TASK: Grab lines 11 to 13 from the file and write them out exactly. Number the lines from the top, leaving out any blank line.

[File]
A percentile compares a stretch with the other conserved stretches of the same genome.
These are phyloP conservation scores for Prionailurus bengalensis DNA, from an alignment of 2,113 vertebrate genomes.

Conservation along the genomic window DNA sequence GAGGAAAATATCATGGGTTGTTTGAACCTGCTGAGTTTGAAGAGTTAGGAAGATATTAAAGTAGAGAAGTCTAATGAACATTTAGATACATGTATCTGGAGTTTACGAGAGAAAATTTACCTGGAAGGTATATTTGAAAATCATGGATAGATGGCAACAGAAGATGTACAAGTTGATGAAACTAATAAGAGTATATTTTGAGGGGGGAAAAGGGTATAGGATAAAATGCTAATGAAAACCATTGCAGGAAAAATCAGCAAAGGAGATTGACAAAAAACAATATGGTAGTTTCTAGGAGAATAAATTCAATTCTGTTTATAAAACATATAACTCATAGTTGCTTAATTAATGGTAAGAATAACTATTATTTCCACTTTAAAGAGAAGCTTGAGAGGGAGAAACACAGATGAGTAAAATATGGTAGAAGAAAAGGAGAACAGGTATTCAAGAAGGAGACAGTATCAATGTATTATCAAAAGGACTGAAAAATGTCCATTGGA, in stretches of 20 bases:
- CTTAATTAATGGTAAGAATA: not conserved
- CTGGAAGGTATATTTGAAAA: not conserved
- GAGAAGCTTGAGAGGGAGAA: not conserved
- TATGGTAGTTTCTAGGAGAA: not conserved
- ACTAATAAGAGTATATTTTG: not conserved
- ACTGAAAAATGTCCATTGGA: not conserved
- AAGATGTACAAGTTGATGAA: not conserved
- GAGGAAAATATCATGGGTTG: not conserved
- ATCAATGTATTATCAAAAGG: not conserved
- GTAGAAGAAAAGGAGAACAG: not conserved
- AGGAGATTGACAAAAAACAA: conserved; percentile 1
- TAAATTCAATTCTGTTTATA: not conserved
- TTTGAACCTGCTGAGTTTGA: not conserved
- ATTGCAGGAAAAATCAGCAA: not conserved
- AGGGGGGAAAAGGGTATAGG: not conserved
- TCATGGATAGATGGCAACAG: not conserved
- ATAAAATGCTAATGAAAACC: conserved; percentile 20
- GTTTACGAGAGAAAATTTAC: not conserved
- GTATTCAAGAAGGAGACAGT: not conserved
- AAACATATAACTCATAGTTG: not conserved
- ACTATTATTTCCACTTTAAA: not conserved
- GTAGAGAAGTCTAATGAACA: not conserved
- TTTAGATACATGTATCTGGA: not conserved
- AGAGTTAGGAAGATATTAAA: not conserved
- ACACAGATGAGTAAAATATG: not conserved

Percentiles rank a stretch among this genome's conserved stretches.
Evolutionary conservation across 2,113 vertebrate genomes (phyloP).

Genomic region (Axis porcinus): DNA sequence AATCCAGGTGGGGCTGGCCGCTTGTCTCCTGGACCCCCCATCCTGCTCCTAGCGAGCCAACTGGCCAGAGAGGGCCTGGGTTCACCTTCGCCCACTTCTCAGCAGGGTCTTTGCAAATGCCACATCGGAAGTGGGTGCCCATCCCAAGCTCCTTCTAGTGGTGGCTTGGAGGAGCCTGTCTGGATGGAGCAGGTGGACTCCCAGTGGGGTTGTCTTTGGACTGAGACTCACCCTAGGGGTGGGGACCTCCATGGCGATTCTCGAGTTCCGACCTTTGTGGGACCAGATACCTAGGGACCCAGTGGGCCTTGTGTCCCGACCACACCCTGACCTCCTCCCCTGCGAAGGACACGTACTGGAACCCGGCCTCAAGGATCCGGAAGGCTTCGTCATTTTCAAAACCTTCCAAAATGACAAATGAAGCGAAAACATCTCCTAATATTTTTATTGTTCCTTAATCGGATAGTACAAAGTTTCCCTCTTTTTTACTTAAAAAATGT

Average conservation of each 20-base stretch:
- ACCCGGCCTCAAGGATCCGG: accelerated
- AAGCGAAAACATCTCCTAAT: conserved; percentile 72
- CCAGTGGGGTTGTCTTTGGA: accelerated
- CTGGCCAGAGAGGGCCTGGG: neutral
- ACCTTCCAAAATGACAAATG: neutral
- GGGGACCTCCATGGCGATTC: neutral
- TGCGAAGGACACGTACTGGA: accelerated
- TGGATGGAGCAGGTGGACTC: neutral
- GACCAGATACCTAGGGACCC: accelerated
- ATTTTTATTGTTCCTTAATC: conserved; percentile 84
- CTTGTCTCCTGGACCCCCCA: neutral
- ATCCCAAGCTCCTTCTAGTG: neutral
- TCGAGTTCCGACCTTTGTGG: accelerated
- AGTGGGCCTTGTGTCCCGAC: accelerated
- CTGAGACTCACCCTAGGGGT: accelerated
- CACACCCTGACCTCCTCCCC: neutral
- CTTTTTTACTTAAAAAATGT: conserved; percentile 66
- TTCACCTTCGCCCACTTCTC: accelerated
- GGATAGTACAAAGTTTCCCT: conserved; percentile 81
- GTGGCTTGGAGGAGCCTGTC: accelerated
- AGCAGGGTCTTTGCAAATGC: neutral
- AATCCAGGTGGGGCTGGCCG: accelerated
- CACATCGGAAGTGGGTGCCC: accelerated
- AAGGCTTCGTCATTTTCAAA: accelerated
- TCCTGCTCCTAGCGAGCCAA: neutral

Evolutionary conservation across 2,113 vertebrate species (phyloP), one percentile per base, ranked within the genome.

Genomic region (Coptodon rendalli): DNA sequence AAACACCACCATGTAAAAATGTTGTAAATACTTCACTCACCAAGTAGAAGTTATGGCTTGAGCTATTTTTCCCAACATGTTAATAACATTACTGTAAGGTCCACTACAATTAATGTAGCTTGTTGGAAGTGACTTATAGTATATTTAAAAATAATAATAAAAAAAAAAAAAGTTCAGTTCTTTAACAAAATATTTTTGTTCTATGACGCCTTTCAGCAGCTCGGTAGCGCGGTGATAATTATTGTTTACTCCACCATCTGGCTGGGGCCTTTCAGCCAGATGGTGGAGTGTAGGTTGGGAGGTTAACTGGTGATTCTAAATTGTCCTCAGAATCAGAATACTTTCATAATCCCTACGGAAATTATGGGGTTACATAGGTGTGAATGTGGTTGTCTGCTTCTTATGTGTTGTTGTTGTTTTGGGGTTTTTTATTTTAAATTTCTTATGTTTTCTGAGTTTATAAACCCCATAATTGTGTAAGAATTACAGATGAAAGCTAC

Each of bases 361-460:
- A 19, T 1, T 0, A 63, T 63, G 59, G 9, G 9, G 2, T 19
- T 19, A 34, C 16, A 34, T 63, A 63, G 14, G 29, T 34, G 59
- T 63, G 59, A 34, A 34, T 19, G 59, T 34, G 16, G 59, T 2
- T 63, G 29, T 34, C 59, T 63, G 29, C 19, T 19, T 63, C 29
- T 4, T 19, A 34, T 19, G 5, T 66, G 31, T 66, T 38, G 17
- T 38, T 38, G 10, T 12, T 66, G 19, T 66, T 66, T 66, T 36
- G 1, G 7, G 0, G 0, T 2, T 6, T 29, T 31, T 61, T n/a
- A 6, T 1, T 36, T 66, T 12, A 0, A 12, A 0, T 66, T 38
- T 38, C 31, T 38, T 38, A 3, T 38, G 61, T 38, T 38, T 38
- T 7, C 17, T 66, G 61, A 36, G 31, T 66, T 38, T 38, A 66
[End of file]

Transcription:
- GAGGAAAATATCATGGGTTG: not conserved
- ATCAATGTATTATCAAAAGG: not conserved
- GTAGAAGAAAAGGAGAACAG: not conserved